Muslim exegetes noticed that the number of verses that are considered to have been abrogated increased between the eighth and eleventh centuries (al-Zuhri: 42 abrogated verses, al-Nahhas: 138, Ibn Salama: 238, al-Farsi: 248). However, Suyuti confirmed only twenty abrogated verses which are acknowledged by all exegetes.

Andrew Rippin states that although the companions of Muhammad are reported to have discussed Naskh and even to have disagreed over the abrogation of verses, references are relatively infrequent. The number of verses that are considered to have been abrogated increased dramatically between the eighth and eleventh centuries. Whether there are more than 200 abrogation or only five, it is almost a consensus among classical and most important Muslim exegetes that it exists and had much influence on understanding the revelation of Qur’an.

The following list is taken from al-Tabari Qur’an commentary: a) 3:85 abrogates 2:62 and 5:69. b) 9:29 abrogates 2:109. c) 2:185 abrogates 2:184. d) 9:36 abrogates 2:217 and 45:14. e) 5:90 abrogates 2:219. The provision of this verse concerning alcoholic drinks and gambling has been abrogated by verse 5:90. f) 4:12 abrogates 2:240. g) 24:2 abrogates 4:15-16. The provision of this verse ordaining lashing for the unmarried and stoning to death for the married, when four witnesses testify to the crime.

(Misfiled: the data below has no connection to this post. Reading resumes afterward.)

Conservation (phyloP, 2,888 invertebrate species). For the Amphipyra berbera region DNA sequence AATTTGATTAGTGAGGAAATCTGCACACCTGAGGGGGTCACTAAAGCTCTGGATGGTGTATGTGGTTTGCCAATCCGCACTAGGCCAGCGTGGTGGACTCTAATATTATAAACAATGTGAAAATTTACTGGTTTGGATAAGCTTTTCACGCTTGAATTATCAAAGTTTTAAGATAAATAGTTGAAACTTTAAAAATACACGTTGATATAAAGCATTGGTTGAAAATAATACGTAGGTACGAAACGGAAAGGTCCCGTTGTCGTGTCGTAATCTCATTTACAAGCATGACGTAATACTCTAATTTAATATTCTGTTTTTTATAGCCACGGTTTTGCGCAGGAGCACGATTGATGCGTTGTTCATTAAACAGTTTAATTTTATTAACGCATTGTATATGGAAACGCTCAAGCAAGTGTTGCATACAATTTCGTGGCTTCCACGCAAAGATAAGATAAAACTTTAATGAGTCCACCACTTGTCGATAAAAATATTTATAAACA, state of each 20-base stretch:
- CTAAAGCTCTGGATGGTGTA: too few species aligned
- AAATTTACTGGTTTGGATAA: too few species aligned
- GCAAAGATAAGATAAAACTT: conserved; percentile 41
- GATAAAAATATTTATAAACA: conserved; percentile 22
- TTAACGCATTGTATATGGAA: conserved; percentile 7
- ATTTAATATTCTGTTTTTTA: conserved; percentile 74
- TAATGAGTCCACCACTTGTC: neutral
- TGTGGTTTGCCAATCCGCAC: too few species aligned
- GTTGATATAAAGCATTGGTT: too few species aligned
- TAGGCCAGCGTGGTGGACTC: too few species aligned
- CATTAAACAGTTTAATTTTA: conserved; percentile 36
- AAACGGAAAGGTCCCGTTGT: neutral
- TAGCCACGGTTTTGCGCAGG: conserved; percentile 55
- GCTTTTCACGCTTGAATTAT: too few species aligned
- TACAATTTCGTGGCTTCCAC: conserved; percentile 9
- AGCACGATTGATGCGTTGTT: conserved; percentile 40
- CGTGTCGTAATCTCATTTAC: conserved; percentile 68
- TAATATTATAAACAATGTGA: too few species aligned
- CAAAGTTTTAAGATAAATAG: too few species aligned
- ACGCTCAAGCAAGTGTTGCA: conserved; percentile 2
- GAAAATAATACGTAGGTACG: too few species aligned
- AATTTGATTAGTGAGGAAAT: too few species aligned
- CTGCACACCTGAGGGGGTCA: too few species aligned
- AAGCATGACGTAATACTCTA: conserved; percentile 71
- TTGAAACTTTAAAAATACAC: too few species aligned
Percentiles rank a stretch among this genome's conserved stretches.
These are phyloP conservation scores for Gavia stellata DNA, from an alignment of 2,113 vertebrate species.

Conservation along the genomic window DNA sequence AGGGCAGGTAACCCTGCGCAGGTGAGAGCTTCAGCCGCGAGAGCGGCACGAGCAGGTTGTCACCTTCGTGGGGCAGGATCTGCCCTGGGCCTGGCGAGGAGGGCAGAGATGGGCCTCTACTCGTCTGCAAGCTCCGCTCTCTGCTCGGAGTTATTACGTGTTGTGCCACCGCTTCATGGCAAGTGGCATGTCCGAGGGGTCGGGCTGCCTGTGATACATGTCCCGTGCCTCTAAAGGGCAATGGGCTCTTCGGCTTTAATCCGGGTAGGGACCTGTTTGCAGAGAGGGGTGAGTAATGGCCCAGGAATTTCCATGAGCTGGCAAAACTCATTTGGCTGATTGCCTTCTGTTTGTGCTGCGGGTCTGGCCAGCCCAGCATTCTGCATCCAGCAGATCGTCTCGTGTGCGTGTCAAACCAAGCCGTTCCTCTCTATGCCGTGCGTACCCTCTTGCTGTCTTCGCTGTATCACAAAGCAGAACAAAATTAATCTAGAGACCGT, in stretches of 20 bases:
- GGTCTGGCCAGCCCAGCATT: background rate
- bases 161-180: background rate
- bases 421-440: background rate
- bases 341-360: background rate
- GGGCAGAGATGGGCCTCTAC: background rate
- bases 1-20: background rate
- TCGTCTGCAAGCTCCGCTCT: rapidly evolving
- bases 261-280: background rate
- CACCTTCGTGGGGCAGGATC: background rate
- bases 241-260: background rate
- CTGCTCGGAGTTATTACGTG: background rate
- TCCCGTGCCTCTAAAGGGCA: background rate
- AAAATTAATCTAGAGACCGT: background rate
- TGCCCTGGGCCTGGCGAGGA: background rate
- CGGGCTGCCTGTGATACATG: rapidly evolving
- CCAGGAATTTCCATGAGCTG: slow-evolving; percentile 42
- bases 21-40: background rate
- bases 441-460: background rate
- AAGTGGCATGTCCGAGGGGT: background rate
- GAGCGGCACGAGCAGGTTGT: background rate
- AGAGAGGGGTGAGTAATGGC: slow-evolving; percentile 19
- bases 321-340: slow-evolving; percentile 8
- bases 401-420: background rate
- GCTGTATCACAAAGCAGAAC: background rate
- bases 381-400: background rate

Concerning types of abrogation, Ibn Salamah delineates four kinds:

a) Forty Three Sûwar that were not abrogated at all (neither Nāsikh nor Mansûkh): 1, 12, 36, 49, 55, 57, 61, 62, 66, 67, 68, 69, 71, 72, 77, 78, 79, 82, 83, 84, 85, 89, 90, 91, 92, 93, 94, 97, 98, 99, 100, 101, 102, 104, 105, 106, 107,109, 108, 110, 112, 113, 114.

b) Six Sûwar that maintained the authority of the abrogator, but their original wording was not abrogated (with Nāsikh but no Mansûkh): 48, 59, 63, 64, 65, 87

c) Forty Sûwar in which their wording had been abrogated, but maintained their authority for applications (with Mansûkh but no Nāsikh): 6, 7 10, 11, 13, 15 16 17, 18, 20, 23, 27, 28, 29, 30, 31, 34, 35, 37, 38, 39, 43, 44, 45, 46, 47, 51, 53, 54, 60, 68, 70, 74, 75, 76, 77, 86, 80, 88, 109.

d) Twenty five Sûwar that have had both their authority for applications and their wording abrogated (with both Nāsikh and Mansûkh): 2, 3, 5, 8, 9, 14, 18, 19, 21, 22, 24, 25, 26, 33, 34, 40, 42, 51, 52, 56, 58, 73, 103, and 108.

Suyuti, makes the following typology: 25 Sûwar in which there are verses both abrogating and abrogated: 2,3,4,5,8,9,14,18,19,21,22,24,25,26,33,34,40,42,51,52,56,